5 Tips for Writing Dynamic Characters

I’m currently reading “The Martian” by Andy Weir, and the book’s premise is wonderful–a man’s struggle to survive on foreign soil.  By itself, the plot moves along like a greased roller skate; unfortunately, the characters never do the same.

While reading the book, I became aware of the main character’s lack of growth.  I mean, come on, he’s stranded on Mars, and yet from page one, he’s equipped with all the knowledge and grit needed to overcome every broken vehicle, station, and communication device (There’s no room to grow).  It’s apparent the protagonist is a thinking machine with full emotional stability and a Swiss Army Knife of mechanical ingenuity for every situation.  In other words — he’s too “super” to be human, and that’s how the story begins.

Characters should have room to evolve and become better versions of themselves.  The following tips provide a framework for establishing the “change” process.

Determine the Change Before Writing.

Sometimes characters change before your eyes.  It’s not uncommon for a character to suddenly stand up for himself or to make a choice he’s never made before.  However, as general good practice, the writer should have some idea of how the character will change.  Without plans for how the character might transition, the writer may never create a situation where change is plausible or even attempted.  Deliberateness in writing does not hinder creativity; rather, creativity thrives under intentional planning.

Foreshadow the Change Early.

A character change should not happen spontaneously.  The change must be believable, or the reader will feel betrayed.  To ensure a smooth transition for your reader, it’s best to foreshadow the potential for change early on.  Characters should display subtle emotions or actions that hint toward the possibility for change.  In fact, the reader should be so well-informed of the impending change that he is not surprised when the flip occurs.  Consider this sage advice from writer Kurt Vonnegut:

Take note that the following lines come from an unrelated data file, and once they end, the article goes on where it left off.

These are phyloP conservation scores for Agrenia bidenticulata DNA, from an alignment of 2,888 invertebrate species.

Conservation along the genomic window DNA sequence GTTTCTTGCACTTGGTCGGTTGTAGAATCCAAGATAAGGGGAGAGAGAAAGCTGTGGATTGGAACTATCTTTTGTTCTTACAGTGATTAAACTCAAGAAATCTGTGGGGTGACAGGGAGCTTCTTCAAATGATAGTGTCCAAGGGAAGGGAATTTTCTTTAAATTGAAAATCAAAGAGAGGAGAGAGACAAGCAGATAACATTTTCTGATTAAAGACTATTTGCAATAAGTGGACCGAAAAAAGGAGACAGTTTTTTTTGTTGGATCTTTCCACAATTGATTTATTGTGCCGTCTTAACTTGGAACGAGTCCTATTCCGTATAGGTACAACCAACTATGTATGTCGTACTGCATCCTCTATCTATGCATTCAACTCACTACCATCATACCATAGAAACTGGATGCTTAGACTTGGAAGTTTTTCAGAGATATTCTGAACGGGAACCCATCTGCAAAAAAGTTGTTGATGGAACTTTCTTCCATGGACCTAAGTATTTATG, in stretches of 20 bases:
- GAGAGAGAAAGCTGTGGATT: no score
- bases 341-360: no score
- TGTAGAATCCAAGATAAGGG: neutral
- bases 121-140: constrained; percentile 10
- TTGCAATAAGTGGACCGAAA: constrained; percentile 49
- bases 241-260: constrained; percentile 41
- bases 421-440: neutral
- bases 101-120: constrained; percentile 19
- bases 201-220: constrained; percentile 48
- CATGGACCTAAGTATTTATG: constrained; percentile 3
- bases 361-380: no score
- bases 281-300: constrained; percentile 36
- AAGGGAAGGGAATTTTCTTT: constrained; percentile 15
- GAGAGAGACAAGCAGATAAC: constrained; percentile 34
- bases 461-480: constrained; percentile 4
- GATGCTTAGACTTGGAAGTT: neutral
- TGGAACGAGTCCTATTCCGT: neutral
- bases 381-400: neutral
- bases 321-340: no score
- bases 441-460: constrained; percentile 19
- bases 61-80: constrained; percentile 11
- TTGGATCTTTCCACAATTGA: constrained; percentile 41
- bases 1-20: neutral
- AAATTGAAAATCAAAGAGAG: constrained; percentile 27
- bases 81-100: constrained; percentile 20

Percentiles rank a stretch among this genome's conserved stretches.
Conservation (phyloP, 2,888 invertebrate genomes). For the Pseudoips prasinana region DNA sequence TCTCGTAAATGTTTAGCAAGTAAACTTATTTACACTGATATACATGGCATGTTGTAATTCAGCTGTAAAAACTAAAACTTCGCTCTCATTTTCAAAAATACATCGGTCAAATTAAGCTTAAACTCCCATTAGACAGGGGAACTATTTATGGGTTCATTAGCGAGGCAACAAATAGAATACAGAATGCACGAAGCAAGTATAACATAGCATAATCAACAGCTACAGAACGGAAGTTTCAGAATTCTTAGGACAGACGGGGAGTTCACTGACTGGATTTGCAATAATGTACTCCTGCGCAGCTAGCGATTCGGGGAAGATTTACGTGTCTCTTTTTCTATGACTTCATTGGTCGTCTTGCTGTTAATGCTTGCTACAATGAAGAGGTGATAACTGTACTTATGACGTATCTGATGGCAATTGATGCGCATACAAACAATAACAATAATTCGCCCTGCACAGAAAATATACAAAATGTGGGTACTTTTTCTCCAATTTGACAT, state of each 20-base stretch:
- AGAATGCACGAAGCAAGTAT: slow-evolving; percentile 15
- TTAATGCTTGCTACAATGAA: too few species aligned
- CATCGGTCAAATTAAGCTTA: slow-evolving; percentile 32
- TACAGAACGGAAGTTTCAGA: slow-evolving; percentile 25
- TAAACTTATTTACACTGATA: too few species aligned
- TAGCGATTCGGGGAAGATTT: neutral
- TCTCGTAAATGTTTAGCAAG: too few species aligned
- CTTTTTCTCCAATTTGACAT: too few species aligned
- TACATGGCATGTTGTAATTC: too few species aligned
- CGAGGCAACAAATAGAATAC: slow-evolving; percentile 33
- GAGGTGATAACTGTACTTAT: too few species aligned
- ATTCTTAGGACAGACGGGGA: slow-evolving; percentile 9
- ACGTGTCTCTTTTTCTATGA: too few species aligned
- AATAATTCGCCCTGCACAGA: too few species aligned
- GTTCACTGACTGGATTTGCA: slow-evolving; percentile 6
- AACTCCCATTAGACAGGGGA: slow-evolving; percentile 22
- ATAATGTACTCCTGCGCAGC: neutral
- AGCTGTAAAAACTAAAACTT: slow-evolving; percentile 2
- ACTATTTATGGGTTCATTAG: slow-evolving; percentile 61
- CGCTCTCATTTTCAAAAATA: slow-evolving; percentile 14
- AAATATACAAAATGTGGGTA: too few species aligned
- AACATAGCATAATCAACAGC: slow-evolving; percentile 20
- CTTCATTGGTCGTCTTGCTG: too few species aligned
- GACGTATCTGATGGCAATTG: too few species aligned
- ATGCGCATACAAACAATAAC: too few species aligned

Readers should have such complete understanding of what is going on, where and why, that they could finish the story themselves, should cockroaches eat the last few pages.

Let the reader see a card or two before slamming a royal flush upon the table.

Write the Character’s “Lowest Point.”

Readers want to see the character struggle.  To ensure this occurs to the reader’s satisfaction, early conflict should revolve around the character’s inability to overcome an obstacle due to missing some intrinsic value or quality.  This might be the character’s lack of courage to stand up for a loved one, lack of motivation to change a dire situation, lack of sympathy for some demoralized group, etc.  Make this “low point” in the character’s arc awful and oppressive so that the eventual change is noteworthy in juxtaposition.

Allow Conflict to Drive the Change.

Let the boilerplate of the character’s turmoil rage until change is the only option.  Throughout the narrative, allow the character to come into constant opposition with himself, a struggle that directly relates to the primary conflict of the narrative.  In The Hunger Games trilogy, the political unrest within the protagonist’s district causes her to consistently face doubt, fear, anxiety, and disgust.  These emotions eventually propel the character into a place where change is the only means to survival.  The most believable character transitions are those born from a sense of urgent response to an intrinsic need.  For more information on how to establish conflict in a story, click here.

Reflect on the Change in the Resolution.

Unless you’re guaranteed a multi-book contract, avoid cliffhangers.  Your story ending should provoke wonder but shouldn’t leave the reader so much in the dark that he can’t see a streetlight.  In the very least, the reader should understand the results of the story’s climax and be able to guess the repercussions.  Once your character changes, let the reader get inside the character’s mind to see the effects.  After all, suspense is meant to be satisfied, and if you’ve written a good narrative, your reader will be chewing fingernails, begging for resolution.  Reward the reader for making it to the end.

Conclusion.

Like real people, fictional characters are destined for change.  Give them room to grow, and let them become more than what they ever hoped to be.

What’s the best and most believable character change you’ve read?  Let me know in the comments below.

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2 thoughts on “5 Tips for Writing Dynamic Characters

  1. A great post! I’m currently reading Alianted with my book club…it would’ve been helpful if the author would’ve read your post first! I’m not the least bit impressed with the authors’ character development! I’m anxious to see what the young readers have to say about it!

    Liked by 1 person

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